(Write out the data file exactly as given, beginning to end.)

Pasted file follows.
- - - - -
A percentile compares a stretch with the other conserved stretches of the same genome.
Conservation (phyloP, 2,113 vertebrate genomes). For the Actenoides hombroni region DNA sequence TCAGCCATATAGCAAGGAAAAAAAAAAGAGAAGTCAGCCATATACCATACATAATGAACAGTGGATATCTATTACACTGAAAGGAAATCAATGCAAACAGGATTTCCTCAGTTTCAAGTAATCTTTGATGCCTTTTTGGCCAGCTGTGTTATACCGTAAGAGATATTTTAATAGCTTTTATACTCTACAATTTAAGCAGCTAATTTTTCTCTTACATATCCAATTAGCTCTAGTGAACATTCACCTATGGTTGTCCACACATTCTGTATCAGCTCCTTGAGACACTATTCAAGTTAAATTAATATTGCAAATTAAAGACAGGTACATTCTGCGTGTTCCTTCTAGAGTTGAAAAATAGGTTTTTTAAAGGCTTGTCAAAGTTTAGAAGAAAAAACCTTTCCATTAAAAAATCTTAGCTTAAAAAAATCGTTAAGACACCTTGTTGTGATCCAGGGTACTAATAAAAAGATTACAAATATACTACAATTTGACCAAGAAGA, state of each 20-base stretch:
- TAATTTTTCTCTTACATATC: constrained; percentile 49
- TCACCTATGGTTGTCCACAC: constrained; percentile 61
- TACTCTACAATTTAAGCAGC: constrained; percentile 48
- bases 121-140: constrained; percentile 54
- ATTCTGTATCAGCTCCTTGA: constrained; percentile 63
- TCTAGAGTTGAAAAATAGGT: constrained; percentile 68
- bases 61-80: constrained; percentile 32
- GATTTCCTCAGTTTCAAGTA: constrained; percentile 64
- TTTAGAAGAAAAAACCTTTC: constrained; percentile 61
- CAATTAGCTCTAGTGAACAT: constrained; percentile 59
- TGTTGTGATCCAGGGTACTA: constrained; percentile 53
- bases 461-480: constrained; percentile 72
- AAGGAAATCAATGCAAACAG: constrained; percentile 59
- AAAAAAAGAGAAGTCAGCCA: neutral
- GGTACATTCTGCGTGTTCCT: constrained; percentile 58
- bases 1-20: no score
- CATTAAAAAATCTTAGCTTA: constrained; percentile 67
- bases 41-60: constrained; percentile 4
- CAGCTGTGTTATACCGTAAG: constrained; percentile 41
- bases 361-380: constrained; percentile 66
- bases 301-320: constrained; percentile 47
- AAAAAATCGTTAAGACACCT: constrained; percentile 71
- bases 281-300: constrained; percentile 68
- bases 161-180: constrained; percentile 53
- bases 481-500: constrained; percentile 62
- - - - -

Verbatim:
A percentile compares a stretch with the other conserved stretches of the same genome.
Conservation (phyloP, 2,113 vertebrate genomes). For the Actenoides hombroni region DNA sequence TCAGCCATATAGCAAGGAAAAAAAAAAGAGAAGTCAGCCATATACCATACATAATGAACAGTGGATATCTATTACACTGAAAGGAAATCAATGCAAACAGGATTTCCTCAGTTTCAAGTAATCTTTGATGCCTTTTTGGCCAGCTGTGTTATACCGTAAGAGATATTTTAATAGCTTTTATACTCTACAATTTAAGCAGCTAATTTTTCTCTTACATATCCAATTAGCTCTAGTGAACATTCACCTATGGTTGTCCACACATTCTGTATCAGCTCCTTGAGACACTATTCAAGTTAAATTAATATTGCAAATTAAAGACAGGTACATTCTGCGTGTTCCTTCTAGAGTTGAAAAATAGGTTTTTTAAAGGCTTGTCAAAGTTTAGAAGAAAAAACCTTTCCATTAAAAAATCTTAGCTTAAAAAAATCGTTAAGACACCTTGTTGTGATCCAGGGTACTAATAAAAAGATTACAAATATACTACAATTTGACCAAGAAGA, state of each 20-base stretch:
- TAATTTTTCTCTTACATATC: constrained; percentile 49
- TCACCTATGGTTGTCCACAC: constrained; percentile 61
- TACTCTACAATTTAAGCAGC: constrained; percentile 48
- bases 121-140: constrained; percentile 54
- ATTCTGTATCAGCTCCTTGA: constrained; percentile 63
- TCTAGAGTTGAAAAATAGGT: constrained; percentile 68
- bases 61-80: constrained; percentile 32
- GATTTCCTCAGTTTCAAGTA: constrained; percentile 64
- TTTAGAAGAAAAAACCTTTC: constrained; percentile 61
- CAATTAGCTCTAGTGAACAT: constrained; percentile 59
- TGTTGTGATCCAGGGTACTA: constrained; percentile 53
- bases 461-480: constrained; percentile 72
- AAGGAAATCAATGCAAACAG: constrained; percentile 59
- AAAAAAAGAGAAGTCAGCCA: neutral
- GGTACATTCTGCGTGTTCCT: constrained; percentile 58
- bases 1-20: no score
- CATTAAAAAATCTTAGCTTA: constrained; percentile 67
- bases 41-60: constrained; percentile 4
- CAGCTGTGTTATACCGTAAG: constrained; percentile 41
- bases 361-380: constrained; percentile 66
- bases 301-320: constrained; percentile 47
- AAAAAATCGTTAAGACACCT: constrained; percentile 71
- bases 281-300: constrained; percentile 68
- bases 161-180: constrained; percentile 53
- bases 481-500: constrained; percentile 62